Math games for toddlers are an effective tool for parents and teachers who want to put some fun back into learning. Math doesn’t have to be boring, and many math activities for toddlers actually include other elements of learning such as literacy and even art integration. Sharing math for toddlers with your little ones is a wonderful experience, especially when you throw in some movement and let them explore the world around them, letting them learn in a different way.

Many preschool math books focus only on the content itself and not the children learning it. Up, Down, Move Around—Math and Literacy, by Deborah Kayton Michals, is a preschool math book that understands that young children learn best when they connect physical activity and movement with learning.  When taking part in active play, children engage both hemispheres of their brain, helping them to sharpen their multiple-intelligence learning as they take what they’ve learned and use that information to help them play. Physical activity also helps children stay more focused while they’re playing and learning. When you combine active play with math concepts, a great learning opportunity arises at this high level of focus. Bringing movement and learning together integrates and anchors new information in a child’s mind, proving that “moving while learning increases learning.”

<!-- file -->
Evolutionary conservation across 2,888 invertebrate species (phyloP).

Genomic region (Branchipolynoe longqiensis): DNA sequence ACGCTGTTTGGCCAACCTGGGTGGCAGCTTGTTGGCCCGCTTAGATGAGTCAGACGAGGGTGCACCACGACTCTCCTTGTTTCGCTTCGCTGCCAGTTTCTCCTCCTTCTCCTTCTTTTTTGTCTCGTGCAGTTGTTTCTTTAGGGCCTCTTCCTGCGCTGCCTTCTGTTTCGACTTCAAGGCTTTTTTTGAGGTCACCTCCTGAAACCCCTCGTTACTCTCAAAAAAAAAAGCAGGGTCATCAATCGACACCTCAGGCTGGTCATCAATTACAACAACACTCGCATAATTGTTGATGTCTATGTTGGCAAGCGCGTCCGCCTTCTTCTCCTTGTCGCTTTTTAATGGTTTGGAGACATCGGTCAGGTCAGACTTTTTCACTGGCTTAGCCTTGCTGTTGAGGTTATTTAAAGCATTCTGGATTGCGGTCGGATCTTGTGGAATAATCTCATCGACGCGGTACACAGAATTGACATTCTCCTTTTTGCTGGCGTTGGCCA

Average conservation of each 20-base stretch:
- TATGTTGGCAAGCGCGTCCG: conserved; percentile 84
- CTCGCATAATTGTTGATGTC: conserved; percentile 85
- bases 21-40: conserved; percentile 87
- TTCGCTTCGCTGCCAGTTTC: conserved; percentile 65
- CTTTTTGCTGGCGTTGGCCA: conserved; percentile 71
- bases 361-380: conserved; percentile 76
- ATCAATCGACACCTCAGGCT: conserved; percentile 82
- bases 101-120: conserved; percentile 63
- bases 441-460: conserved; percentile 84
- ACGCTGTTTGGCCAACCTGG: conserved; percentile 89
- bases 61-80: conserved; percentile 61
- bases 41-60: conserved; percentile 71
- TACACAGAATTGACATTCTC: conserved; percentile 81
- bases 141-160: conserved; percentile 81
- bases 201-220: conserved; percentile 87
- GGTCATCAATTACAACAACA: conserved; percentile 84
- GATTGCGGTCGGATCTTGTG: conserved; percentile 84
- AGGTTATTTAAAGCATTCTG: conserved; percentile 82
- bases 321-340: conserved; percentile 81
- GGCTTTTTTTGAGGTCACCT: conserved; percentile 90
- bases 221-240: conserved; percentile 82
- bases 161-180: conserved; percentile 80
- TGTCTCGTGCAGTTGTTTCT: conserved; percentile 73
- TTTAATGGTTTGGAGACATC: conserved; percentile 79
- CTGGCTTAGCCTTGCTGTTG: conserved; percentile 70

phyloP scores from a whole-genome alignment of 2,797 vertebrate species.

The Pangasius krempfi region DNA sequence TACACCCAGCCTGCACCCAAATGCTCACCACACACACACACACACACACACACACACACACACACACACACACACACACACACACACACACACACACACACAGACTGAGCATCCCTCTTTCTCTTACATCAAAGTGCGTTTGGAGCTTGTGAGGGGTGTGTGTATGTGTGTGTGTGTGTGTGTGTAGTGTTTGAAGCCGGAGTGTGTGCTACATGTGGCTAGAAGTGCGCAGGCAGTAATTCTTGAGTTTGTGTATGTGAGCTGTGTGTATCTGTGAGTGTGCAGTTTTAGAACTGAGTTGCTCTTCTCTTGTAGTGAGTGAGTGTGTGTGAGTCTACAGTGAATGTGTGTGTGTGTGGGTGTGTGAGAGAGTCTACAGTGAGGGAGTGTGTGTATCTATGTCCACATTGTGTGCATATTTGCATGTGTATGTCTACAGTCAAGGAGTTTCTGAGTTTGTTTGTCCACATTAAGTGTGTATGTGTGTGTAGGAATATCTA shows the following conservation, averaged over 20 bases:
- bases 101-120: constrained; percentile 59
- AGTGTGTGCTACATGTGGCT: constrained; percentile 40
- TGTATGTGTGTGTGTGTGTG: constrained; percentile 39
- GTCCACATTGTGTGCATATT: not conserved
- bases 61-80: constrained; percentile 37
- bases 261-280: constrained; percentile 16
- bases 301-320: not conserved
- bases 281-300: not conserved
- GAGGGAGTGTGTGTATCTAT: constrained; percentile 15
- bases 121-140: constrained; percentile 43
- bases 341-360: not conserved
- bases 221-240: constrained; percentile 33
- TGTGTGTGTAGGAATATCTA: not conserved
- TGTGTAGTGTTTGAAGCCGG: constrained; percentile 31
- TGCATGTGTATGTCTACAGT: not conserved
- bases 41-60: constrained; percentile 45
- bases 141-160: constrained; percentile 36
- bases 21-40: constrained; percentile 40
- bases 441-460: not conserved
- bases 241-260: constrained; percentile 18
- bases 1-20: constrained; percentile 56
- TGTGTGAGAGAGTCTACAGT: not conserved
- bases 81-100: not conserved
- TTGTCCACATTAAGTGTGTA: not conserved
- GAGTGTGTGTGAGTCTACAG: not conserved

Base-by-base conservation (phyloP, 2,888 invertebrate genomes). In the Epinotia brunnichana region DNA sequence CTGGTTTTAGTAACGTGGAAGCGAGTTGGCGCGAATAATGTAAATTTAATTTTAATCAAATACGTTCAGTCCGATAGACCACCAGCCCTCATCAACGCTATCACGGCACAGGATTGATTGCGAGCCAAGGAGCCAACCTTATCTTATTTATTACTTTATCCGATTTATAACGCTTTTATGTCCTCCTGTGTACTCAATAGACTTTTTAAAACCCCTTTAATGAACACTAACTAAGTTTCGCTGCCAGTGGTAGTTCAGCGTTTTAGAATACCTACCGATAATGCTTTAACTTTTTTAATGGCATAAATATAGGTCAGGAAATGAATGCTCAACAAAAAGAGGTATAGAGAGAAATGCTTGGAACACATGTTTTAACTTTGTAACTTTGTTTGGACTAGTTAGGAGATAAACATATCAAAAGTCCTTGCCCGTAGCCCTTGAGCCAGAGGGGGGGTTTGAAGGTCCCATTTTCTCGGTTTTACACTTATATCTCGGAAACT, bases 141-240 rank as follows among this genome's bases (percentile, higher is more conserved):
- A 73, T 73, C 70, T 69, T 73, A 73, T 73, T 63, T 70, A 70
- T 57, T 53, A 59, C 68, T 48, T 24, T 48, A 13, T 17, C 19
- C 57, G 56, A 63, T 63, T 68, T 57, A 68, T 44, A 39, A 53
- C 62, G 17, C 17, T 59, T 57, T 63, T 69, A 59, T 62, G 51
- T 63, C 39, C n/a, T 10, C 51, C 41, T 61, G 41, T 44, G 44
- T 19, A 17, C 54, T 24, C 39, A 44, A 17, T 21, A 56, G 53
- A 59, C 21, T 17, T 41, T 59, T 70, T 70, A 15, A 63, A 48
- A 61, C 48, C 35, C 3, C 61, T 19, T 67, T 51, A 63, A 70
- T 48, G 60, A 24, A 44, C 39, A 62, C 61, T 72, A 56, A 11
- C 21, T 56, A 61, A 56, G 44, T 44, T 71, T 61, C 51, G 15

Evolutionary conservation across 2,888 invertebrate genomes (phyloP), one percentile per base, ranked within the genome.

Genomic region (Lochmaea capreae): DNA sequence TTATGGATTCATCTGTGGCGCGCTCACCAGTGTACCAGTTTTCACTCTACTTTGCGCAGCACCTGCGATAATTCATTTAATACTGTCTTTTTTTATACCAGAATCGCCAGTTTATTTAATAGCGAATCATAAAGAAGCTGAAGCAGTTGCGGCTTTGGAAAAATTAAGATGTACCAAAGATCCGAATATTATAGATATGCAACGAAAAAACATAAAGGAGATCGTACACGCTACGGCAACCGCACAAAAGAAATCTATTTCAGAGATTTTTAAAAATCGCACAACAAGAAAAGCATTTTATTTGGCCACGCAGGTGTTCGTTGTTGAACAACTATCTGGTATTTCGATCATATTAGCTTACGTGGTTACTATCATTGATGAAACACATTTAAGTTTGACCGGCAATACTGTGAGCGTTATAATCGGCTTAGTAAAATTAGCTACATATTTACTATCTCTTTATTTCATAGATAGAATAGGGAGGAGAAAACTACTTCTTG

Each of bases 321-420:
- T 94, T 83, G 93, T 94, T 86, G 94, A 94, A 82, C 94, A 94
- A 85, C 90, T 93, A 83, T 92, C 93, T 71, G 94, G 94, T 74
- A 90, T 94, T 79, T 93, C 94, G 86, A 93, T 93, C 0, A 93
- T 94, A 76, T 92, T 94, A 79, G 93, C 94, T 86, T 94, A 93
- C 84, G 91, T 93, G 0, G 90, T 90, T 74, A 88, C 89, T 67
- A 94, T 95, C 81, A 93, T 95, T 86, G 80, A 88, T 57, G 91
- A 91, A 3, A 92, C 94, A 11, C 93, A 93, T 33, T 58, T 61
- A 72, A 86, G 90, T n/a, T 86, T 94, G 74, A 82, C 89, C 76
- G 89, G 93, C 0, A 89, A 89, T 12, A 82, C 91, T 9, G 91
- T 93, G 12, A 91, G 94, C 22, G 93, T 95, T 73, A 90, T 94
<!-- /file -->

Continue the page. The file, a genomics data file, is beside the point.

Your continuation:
Full of math activities for toddlers, Up, Down, Move Around is a wonderful resource for parents and teachers who want to help their toddlers and preschoolers learn while they move. Here are a some math movement activities that will benefit your little ones!

Long and Short

Support the understanding of the concepts of long and short.

How to Do it:

1. Ask the children to lie flat on their tummies on the floor. Ask them to pretend to be a caterpillar, making their bodies long and short repeatedly as they travel from one side of the room to the other.
2. Ask the children to lie flat on their backs and make their bodies the longest they can, and then ask them to scrunch up and make their bodies the shortest they can.
3. Ask the children to sit with knees bent close to their bodies. Ask them to stretch their legs out in front of them, making them long, and then ask them to bend their knees again to make their legs short. Repeat several times.

Ones and Twos

Reinforce children’s understanding of one-to-one correspondence and the concept of pairs.

How to Do it:

1. Ask the children to stand in a line and watch what you do.
2. Identify pairs of body parts, counting them aloud:
3. One (Lift one hand. Put hand back down.)
4. Two (Lift two hands. Put hands back down.)
5. I have one hand. (Lift one hand. Put hand back down.)
6. I have two hands. (Lift two hands. Put hands back down.)
7. One (Lift one hand. Put hand back down.)
8. Two (Lift two hands. Put hands back down.)
9. They’re a pair. (Shake hands or clap them together.)
10. Encourage the children to do the actions with you.
11. Repeat with more body parts: knees, elbows, feet, legs, arms, eyes, ears, and so on.

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